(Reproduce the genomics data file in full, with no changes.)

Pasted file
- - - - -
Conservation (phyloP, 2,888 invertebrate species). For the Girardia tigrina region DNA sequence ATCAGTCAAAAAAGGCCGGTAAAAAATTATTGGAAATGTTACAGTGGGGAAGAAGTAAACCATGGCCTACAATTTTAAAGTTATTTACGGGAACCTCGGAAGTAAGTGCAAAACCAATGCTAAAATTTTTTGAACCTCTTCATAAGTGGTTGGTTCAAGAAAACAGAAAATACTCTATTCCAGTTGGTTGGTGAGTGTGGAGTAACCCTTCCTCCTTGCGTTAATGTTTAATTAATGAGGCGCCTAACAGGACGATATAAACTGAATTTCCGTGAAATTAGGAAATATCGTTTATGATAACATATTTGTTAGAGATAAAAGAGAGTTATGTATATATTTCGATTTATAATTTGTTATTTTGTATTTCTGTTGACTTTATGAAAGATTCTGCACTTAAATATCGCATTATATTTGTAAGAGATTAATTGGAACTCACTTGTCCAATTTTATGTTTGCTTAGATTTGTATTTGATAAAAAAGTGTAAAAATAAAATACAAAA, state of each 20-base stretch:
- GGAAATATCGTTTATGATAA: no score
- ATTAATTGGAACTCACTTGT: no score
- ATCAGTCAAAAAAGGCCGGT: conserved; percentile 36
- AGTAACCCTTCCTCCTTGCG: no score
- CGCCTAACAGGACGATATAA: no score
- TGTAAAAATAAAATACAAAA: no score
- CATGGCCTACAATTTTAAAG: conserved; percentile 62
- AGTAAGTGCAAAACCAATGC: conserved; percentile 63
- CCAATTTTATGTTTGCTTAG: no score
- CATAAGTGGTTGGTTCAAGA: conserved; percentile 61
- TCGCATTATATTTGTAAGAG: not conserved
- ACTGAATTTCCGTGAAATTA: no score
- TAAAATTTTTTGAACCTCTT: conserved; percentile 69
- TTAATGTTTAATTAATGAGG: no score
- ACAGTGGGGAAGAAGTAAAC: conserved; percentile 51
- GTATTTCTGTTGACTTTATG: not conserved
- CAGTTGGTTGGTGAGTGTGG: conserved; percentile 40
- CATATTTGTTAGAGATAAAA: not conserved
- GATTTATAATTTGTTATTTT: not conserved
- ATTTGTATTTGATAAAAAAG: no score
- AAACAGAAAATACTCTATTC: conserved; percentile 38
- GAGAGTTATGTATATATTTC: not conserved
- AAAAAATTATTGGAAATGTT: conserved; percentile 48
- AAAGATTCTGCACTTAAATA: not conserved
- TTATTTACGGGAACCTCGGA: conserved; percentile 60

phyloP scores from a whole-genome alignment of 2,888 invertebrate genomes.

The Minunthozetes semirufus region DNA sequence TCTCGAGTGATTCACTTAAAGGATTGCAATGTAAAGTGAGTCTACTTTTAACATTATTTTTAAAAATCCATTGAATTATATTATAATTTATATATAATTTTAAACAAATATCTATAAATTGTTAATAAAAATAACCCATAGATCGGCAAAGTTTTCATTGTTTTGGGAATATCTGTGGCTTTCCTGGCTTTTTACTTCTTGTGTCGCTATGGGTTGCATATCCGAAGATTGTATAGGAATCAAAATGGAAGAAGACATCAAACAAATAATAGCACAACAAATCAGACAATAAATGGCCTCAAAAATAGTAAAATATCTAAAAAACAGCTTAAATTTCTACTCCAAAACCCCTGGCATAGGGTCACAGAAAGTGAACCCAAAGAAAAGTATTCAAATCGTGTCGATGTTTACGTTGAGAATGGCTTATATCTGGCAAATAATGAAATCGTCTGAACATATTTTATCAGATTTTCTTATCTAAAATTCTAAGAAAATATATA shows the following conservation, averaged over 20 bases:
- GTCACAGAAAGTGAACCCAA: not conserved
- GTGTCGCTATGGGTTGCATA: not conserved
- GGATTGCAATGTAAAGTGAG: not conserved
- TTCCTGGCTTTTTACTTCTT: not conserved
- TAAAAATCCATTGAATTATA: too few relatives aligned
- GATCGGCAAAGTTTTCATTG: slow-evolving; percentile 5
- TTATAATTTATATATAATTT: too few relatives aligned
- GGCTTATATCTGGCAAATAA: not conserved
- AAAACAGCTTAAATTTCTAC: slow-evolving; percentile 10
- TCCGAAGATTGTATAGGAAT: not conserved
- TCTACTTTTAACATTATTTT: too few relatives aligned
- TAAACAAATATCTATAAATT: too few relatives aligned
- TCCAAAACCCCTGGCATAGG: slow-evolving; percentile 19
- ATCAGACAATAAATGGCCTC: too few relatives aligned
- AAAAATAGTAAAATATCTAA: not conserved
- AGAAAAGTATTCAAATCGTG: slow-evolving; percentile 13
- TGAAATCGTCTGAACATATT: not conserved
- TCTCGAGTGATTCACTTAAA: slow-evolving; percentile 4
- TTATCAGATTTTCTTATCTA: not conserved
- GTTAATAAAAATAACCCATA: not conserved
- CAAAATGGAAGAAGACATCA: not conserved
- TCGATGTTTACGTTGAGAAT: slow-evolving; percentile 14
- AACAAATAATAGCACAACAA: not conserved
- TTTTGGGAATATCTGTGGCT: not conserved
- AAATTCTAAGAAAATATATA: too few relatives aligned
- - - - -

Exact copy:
Conservation (phyloP, 2,888 invertebrate species). For the Girardia tigrina region DNA sequence ATCAGTCAAAAAAGGCCGGTAAAAAATTATTGGAAATGTTACAGTGGGGAAGAAGTAAACCATGGCCTACAATTTTAAAGTTATTTACGGGAACCTCGGAAGTAAGTGCAAAACCAATGCTAAAATTTTTTGAACCTCTTCATAAGTGGTTGGTTCAAGAAAACAGAAAATACTCTATTCCAGTTGGTTGGTGAGTGTGGAGTAACCCTTCCTCCTTGCGTTAATGTTTAATTAATGAGGCGCCTAACAGGACGATATAAACTGAATTTCCGTGAAATTAGGAAATATCGTTTATGATAACATATTTGTTAGAGATAAAAGAGAGTTATGTATATATTTCGATTTATAATTTGTTATTTTGTATTTCTGTTGACTTTATGAAAGATTCTGCACTTAAATATCGCATTATATTTGTAAGAGATTAATTGGAACTCACTTGTCCAATTTTATGTTTGCTTAGATTTGTATTTGATAAAAAAGTGTAAAAATAAAATACAAAA, state of each 20-base stretch:
- GGAAATATCGTTTATGATAA: no score
- ATTAATTGGAACTCACTTGT: no score
- ATCAGTCAAAAAAGGCCGGT: conserved; percentile 36
- AGTAACCCTTCCTCCTTGCG: no score
- CGCCTAACAGGACGATATAA: no score
- TGTAAAAATAAAATACAAAA: no score
- CATGGCCTACAATTTTAAAG: conserved; percentile 62
- AGTAAGTGCAAAACCAATGC: conserved; percentile 63
- CCAATTTTATGTTTGCTTAG: no score
- CATAAGTGGTTGGTTCAAGA: conserved; percentile 61
- TCGCATTATATTTGTAAGAG: not conserved
- ACTGAATTTCCGTGAAATTA: no score
- TAAAATTTTTTGAACCTCTT: conserved; percentile 69
- TTAATGTTTAATTAATGAGG: no score
- ACAGTGGGGAAGAAGTAAAC: conserved; percentile 51
- GTATTTCTGTTGACTTTATG: not conserved
- CAGTTGGTTGGTGAGTGTGG: conserved; percentile 40
- CATATTTGTTAGAGATAAAA: not conserved
- GATTTATAATTTGTTATTTT: not conserved
- ATTTGTATTTGATAAAAAAG: no score
- AAACAGAAAATACTCTATTC: conserved; percentile 38
- GAGAGTTATGTATATATTTC: not conserved
- AAAAAATTATTGGAAATGTT: conserved; percentile 48
- AAAGATTCTGCACTTAAATA: not conserved
- TTATTTACGGGAACCTCGGA: conserved; percentile 60

phyloP scores from a whole-genome alignment of 2,888 invertebrate genomes.

The Minunthozetes semirufus region DNA sequence TCTCGAGTGATTCACTTAAAGGATTGCAATGTAAAGTGAGTCTACTTTTAACATTATTTTTAAAAATCCATTGAATTATATTATAATTTATATATAATTTTAAACAAATATCTATAAATTGTTAATAAAAATAACCCATAGATCGGCAAAGTTTTCATTGTTTTGGGAATATCTGTGGCTTTCCTGGCTTTTTACTTCTTGTGTCGCTATGGGTTGCATATCCGAAGATTGTATAGGAATCAAAATGGAAGAAGACATCAAACAAATAATAGCACAACAAATCAGACAATAAATGGCCTCAAAAATAGTAAAATATCTAAAAAACAGCTTAAATTTCTACTCCAAAACCCCTGGCATAGGGTCACAGAAAGTGAACCCAAAGAAAAGTATTCAAATCGTGTCGATGTTTACGTTGAGAATGGCTTATATCTGGCAAATAATGAAATCGTCTGAACATATTTTATCAGATTTTCTTATCTAAAATTCTAAGAAAATATATA shows the following conservation, averaged over 20 bases:
- GTCACAGAAAGTGAACCCAA: not conserved
- GTGTCGCTATGGGTTGCATA: not conserved
- GGATTGCAATGTAAAGTGAG: not conserved
- TTCCTGGCTTTTTACTTCTT: not conserved
- TAAAAATCCATTGAATTATA: too few relatives aligned
- GATCGGCAAAGTTTTCATTG: slow-evolving; percentile 5
- TTATAATTTATATATAATTT: too few relatives aligned
- GGCTTATATCTGGCAAATAA: not conserved
- AAAACAGCTTAAATTTCTAC: slow-evolving; percentile 10
- TCCGAAGATTGTATAGGAAT: not conserved
- TCTACTTTTAACATTATTTT: too few relatives aligned
- TAAACAAATATCTATAAATT: too few relatives aligned
- TCCAAAACCCCTGGCATAGG: slow-evolving; percentile 19
- ATCAGACAATAAATGGCCTC: too few relatives aligned
- AAAAATAGTAAAATATCTAA: not conserved
- AGAAAAGTATTCAAATCGTG: slow-evolving; percentile 13
- TGAAATCGTCTGAACATATT: not conserved
- TCTCGAGTGATTCACTTAAA: slow-evolving; percentile 4
- TTATCAGATTTTCTTATCTA: not conserved
- GTTAATAAAAATAACCCATA: not conserved
- CAAAATGGAAGAAGACATCA: not conserved
- TCGATGTTTACGTTGAGAAT: slow-evolving; percentile 14
- AACAAATAATAGCACAACAA: not conserved
- TTTTGGGAATATCTGTGGCT: not conserved
- AAATTCTAAGAAAATATATA: too few relatives aligned